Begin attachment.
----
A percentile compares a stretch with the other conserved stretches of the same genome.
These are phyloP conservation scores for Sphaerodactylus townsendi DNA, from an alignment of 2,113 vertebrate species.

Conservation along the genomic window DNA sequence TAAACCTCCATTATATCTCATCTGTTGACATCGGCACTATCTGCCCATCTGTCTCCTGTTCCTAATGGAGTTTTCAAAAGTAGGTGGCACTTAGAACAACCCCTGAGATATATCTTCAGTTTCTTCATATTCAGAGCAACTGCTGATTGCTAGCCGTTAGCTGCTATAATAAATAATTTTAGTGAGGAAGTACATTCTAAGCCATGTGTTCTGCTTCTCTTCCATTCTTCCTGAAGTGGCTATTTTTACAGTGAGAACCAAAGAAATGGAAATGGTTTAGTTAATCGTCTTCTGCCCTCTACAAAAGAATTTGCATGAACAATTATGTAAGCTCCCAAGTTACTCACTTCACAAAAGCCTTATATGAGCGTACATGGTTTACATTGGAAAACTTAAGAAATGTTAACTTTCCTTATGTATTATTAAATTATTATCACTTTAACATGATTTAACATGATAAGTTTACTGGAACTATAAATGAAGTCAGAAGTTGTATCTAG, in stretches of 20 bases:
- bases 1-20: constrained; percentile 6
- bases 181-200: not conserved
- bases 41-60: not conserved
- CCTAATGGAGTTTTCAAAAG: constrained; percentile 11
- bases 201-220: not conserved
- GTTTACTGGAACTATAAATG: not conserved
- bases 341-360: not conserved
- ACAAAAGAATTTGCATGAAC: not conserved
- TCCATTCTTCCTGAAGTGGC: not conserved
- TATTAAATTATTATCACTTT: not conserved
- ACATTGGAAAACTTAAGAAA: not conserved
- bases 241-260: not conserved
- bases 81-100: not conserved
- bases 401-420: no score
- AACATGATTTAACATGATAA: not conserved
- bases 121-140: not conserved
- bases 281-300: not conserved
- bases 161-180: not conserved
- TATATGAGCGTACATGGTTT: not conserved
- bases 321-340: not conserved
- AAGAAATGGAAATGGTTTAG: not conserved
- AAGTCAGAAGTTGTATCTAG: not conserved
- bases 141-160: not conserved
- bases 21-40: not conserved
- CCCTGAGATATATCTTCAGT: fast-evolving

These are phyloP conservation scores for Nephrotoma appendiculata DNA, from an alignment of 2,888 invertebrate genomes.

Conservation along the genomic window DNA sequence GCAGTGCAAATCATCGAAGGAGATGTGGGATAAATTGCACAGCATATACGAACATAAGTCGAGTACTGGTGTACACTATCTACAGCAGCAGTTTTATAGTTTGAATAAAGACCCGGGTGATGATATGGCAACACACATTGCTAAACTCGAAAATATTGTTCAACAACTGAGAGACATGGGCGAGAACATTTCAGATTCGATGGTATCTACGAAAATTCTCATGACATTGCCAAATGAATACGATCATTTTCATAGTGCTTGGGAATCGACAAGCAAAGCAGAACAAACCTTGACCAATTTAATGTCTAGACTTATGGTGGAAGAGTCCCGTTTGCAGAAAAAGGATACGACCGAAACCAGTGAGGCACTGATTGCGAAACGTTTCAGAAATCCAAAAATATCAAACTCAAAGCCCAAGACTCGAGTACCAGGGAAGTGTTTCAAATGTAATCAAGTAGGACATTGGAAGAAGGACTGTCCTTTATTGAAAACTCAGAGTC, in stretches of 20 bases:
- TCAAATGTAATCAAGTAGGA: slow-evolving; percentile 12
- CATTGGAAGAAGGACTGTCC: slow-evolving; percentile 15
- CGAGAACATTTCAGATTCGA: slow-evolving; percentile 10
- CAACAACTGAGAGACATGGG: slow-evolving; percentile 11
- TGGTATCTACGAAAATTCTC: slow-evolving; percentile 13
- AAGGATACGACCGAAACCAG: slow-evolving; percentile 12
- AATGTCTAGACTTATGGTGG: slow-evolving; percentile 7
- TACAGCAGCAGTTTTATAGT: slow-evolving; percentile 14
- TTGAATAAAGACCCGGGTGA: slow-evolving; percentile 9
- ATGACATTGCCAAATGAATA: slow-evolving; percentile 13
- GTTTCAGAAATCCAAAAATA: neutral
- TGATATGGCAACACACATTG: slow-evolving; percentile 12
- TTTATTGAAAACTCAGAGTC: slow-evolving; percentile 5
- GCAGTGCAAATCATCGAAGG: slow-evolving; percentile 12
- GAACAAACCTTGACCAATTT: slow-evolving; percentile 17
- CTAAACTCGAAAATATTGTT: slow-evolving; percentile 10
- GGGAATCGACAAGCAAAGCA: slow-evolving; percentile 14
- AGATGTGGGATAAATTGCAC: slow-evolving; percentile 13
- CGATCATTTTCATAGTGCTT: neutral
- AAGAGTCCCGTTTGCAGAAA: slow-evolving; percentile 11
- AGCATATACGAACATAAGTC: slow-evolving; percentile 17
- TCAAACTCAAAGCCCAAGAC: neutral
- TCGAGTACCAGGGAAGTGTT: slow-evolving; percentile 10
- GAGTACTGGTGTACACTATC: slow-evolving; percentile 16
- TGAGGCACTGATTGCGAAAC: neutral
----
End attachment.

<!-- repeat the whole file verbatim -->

A percentile compares a stretch with the other conserved stretches of the same genome.
These are phyloP conservation scores for Sphaerodactylus townsendi DNA, from an alignment of 2,113 vertebrate species.

Conservation along the genomic window DNA sequence TAAACCTCCATTATATCTCATCTGTTGACATCGGCACTATCTGCCCATCTGTCTCCTGTTCCTAATGGAGTTTTCAAAAGTAGGTGGCACTTAGAACAACCCCTGAGATATATCTTCAGTTTCTTCATATTCAGAGCAACTGCTGATTGCTAGCCGTTAGCTGCTATAATAAATAATTTTAGTGAGGAAGTACATTCTAAGCCATGTGTTCTGCTTCTCTTCCATTCTTCCTGAAGTGGCTATTTTTACAGTGAGAACCAAAGAAATGGAAATGGTTTAGTTAATCGTCTTCTGCCCTCTACAAAAGAATTTGCATGAACAATTATGTAAGCTCCCAAGTTACTCACTTCACAAAAGCCTTATATGAGCGTACATGGTTTACATTGGAAAACTTAAGAAATGTTAACTTTCCTTATGTATTATTAAATTATTATCACTTTAACATGATTTAACATGATAAGTTTACTGGAACTATAAATGAAGTCAGAAGTTGTATCTAG, in stretches of 20 bases:
- bases 1-20: constrained; percentile 6
- bases 181-200: not conserved
- bases 41-60: not conserved
- CCTAATGGAGTTTTCAAAAG: constrained; percentile 11
- bases 201-220: not conserved
- GTTTACTGGAACTATAAATG: not conserved
- bases 341-360: not conserved
- ACAAAAGAATTTGCATGAAC: not conserved
- TCCATTCTTCCTGAAGTGGC: not conserved
- TATTAAATTATTATCACTTT: not conserved
- ACATTGGAAAACTTAAGAAA: not conserved
- bases 241-260: not conserved
- bases 81-100: not conserved
- bases 401-420: no score
- AACATGATTTAACATGATAA: not conserved
- bases 121-140: not conserved
- bases 281-300: not conserved
- bases 161-180: not conserved
- TATATGAGCGTACATGGTTT: not conserved
- bases 321-340: not conserved
- AAGAAATGGAAATGGTTTAG: not conserved
- AAGTCAGAAGTTGTATCTAG: not conserved
- bases 141-160: not conserved
- bases 21-40: not conserved
- CCCTGAGATATATCTTCAGT: fast-evolving

These are phyloP conservation scores for Nephrotoma appendiculata DNA, from an alignment of 2,888 invertebrate genomes.

Conservation along the genomic window DNA sequence GCAGTGCAAATCATCGAAGGAGATGTGGGATAAATTGCACAGCATATACGAACATAAGTCGAGTACTGGTGTACACTATCTACAGCAGCAGTTTTATAGTTTGAATAAAGACCCGGGTGATGATATGGCAACACACATTGCTAAACTCGAAAATATTGTTCAACAACTGAGAGACATGGGCGAGAACATTTCAGATTCGATGGTATCTACGAAAATTCTCATGACATTGCCAAATGAATACGATCATTTTCATAGTGCTTGGGAATCGACAAGCAAAGCAGAACAAACCTTGACCAATTTAATGTCTAGACTTATGGTGGAAGAGTCCCGTTTGCAGAAAAAGGATACGACCGAAACCAGTGAGGCACTGATTGCGAAACGTTTCAGAAATCCAAAAATATCAAACTCAAAGCCCAAGACTCGAGTACCAGGGAAGTGTTTCAAATGTAATCAAGTAGGACATTGGAAGAAGGACTGTCCTTTATTGAAAACTCAGAGTC, in stretches of 20 bases:
- TCAAATGTAATCAAGTAGGA: slow-evolving; percentile 12
- CATTGGAAGAAGGACTGTCC: slow-evolving; percentile 15
- CGAGAACATTTCAGATTCGA: slow-evolving; percentile 10
- CAACAACTGAGAGACATGGG: slow-evolving; percentile 11
- TGGTATCTACGAAAATTCTC: slow-evolving; percentile 13
- AAGGATACGACCGAAACCAG: slow-evolving; percentile 12
- AATGTCTAGACTTATGGTGG: slow-evolving; percentile 7
- TACAGCAGCAGTTTTATAGT: slow-evolving; percentile 14
- TTGAATAAAGACCCGGGTGA: slow-evolving; percentile 9
- ATGACATTGCCAAATGAATA: slow-evolving; percentile 13
- GTTTCAGAAATCCAAAAATA: neutral
- TGATATGGCAACACACATTG: slow-evolving; percentile 12
- TTTATTGAAAACTCAGAGTC: slow-evolving; percentile 5
- GCAGTGCAAATCATCGAAGG: slow-evolving; percentile 12
- GAACAAACCTTGACCAATTT: slow-evolving; percentile 17
- CTAAACTCGAAAATATTGTT: slow-evolving; percentile 10
- GGGAATCGACAAGCAAAGCA: slow-evolving; percentile 14
- AGATGTGGGATAAATTGCAC: slow-evolving; percentile 13
- CGATCATTTTCATAGTGCTT: neutral
- AAGAGTCCCGTTTGCAGAAA: slow-evolving; percentile 11
- AGCATATACGAACATAAGTC: slow-evolving; percentile 17
- TCAAACTCAAAGCCCAAGAC: neutral
- TCGAGTACCAGGGAAGTGTT: slow-evolving; percentile 10
- GAGTACTGGTGTACACTATC: slow-evolving; percentile 16
- TGAGGCACTGATTGCGAAAC: neutral